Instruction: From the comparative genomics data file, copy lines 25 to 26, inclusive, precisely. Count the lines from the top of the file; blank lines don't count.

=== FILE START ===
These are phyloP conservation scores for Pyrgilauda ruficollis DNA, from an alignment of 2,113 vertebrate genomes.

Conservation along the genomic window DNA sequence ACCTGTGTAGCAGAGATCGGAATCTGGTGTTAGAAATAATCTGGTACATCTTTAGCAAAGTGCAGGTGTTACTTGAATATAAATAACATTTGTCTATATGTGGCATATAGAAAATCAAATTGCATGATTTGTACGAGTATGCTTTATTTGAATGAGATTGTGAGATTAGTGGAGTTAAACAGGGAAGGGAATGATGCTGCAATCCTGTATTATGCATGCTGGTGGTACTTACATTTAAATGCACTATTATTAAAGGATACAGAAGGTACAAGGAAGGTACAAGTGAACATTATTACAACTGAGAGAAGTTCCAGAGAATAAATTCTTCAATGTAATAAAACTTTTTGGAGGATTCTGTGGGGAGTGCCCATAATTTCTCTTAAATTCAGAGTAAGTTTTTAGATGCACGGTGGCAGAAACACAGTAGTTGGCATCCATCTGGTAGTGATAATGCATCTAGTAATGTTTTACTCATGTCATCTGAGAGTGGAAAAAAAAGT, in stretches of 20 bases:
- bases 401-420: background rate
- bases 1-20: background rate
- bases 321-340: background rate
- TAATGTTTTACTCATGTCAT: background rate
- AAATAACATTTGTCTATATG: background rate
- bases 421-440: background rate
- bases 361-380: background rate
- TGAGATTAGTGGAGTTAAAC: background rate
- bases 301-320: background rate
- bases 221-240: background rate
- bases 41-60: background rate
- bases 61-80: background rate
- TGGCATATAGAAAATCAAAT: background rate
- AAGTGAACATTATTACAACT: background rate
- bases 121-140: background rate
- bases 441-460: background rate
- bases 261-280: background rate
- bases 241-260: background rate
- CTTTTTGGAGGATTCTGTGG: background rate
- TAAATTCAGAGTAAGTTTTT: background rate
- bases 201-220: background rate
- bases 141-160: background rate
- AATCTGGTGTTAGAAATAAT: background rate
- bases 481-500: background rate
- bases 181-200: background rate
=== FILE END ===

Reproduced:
- AATCTGGTGTTAGAAATAAT: background rate
- bases 481-500: background rate